Hiking Kentucky by Brook Elliott; Barbara Elliott

By Brook Elliott; Barbara Elliott

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We expect mountains to be conical, but the Cumberlands are long, ridgelike structures, each of which is cut into ridges and valleys of its own.  From the stone gazebo near the park entrance, you can see Big Black Mountain—at 4,400 feet, Kentucky's highest—and the Cumberland Valley laid out at your feet.  Part of it passes through the park.  For this reason, park officials recommend that you make some noise while on the trails, so the bears know you are there and can avoid confrontations.  But numerous unique formations, such as the Log Rock, are found here as well.

Some spots lack trail markers.  Go left, onto the dirt path.  The most scenic cave in the park, it has many formations plus an underground river and waterfall. The tour takes about an hour. 23 [2].  These are formed when embedded shales get twisted by the earth's movement.  All that's missing is the bride and groom standing atop the cake.  With its smooth, sheer walls, the whole thing really does look like a box.  This won't make your passage any easier, but it will keep you away from the drop­off.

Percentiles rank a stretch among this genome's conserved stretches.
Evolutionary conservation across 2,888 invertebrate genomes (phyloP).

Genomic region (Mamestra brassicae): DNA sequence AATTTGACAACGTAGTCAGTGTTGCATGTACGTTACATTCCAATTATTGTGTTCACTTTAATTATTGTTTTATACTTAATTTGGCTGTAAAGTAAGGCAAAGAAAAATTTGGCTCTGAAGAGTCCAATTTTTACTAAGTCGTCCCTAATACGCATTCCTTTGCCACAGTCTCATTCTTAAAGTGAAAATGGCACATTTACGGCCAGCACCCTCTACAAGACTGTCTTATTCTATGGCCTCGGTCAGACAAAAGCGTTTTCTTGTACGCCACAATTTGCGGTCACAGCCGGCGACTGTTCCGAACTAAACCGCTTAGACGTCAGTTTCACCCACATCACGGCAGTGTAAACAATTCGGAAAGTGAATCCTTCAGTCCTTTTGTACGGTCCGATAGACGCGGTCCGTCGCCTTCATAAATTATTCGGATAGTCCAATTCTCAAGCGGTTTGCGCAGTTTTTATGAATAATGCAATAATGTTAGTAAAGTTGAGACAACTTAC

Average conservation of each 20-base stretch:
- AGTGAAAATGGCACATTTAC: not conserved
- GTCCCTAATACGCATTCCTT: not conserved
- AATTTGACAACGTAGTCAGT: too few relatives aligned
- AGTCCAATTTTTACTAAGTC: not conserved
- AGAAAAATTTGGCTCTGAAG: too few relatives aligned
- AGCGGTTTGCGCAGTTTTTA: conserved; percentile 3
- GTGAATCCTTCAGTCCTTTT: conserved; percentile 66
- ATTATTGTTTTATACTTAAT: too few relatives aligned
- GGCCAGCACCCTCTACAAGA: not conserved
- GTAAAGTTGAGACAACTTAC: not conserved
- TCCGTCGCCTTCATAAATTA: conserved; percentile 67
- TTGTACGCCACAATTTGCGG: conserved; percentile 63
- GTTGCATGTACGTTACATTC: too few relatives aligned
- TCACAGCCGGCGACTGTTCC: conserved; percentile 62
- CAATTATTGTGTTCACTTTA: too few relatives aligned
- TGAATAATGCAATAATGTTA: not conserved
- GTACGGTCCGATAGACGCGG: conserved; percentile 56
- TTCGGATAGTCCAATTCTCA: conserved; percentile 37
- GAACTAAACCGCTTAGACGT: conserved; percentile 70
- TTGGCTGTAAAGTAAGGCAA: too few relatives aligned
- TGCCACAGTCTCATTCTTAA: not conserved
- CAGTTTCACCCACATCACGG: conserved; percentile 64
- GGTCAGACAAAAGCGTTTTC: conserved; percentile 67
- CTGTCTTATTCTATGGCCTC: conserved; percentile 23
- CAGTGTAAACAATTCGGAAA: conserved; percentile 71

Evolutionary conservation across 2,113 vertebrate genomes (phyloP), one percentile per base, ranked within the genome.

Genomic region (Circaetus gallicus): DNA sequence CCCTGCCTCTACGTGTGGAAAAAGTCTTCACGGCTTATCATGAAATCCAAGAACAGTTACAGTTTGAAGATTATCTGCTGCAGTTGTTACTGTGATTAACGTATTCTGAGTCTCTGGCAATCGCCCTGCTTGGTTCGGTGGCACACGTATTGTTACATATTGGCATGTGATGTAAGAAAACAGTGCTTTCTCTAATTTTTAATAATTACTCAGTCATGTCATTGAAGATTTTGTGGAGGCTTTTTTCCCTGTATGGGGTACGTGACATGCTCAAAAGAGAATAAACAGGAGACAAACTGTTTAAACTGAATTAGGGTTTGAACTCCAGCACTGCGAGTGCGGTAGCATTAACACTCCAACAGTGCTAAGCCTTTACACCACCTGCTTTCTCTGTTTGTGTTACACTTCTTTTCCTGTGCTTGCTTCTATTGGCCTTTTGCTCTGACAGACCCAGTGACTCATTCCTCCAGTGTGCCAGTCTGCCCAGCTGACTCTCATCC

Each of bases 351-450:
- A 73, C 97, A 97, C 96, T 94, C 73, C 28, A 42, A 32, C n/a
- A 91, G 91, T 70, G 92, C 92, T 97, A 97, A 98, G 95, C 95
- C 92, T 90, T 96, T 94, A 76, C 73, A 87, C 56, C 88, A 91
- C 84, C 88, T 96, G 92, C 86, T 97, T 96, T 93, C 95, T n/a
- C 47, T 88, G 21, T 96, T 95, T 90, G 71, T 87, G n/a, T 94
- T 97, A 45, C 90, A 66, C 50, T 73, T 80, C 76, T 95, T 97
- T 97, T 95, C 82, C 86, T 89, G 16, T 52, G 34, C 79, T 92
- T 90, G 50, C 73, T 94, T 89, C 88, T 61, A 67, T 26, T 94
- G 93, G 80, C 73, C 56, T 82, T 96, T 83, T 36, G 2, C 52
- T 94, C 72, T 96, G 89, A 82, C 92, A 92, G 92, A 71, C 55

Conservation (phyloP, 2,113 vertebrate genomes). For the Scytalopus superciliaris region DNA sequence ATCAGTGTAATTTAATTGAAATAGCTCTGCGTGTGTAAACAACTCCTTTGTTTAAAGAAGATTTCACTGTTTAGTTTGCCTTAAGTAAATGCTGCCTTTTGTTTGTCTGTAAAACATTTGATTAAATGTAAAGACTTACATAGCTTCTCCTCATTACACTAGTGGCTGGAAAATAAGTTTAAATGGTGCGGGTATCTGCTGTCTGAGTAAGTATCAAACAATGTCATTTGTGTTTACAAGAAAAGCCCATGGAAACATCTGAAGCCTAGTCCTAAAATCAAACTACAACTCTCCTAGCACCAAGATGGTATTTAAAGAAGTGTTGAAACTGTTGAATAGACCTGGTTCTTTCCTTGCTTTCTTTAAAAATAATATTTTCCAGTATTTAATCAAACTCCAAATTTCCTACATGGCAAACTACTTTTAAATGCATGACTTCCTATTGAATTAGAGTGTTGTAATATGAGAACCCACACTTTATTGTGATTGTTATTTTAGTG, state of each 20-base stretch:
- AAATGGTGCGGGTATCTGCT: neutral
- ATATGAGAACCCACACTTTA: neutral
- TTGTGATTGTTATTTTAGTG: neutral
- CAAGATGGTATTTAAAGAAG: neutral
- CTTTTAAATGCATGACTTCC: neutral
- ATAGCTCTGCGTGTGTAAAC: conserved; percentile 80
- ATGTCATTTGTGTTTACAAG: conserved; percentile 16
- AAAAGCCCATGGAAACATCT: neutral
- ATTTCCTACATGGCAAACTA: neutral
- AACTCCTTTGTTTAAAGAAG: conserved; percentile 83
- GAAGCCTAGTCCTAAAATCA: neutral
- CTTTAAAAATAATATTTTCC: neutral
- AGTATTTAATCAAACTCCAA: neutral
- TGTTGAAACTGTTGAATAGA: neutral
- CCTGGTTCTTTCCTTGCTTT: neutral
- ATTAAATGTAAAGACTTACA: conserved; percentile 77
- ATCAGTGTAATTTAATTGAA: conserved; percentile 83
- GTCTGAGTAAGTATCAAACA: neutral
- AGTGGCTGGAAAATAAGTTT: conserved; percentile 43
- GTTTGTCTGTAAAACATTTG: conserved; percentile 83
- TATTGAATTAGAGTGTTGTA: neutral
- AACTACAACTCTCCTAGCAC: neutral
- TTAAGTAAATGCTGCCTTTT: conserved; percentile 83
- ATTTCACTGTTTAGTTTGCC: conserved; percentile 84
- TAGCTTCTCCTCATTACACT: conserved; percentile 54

It is one of the best wildlife­viewing trails in the region, and you are likely to see a diversity of critters, from songbirds of the forest canopy to Canada geese, deer, wild turkeys, and raccoons.  A couple of hundred feet further on, the trail Ts into a gravel road.  Pick it up 600 feet south of the parking lot entrance road.  But most times, expect to get your feet wet. ) Stay particularly alert for deer, which graze the road and the water in the creek.  The youngsters, until their feathers come in, are covered by hair and look like balls of stiff yam rolling across the surface.

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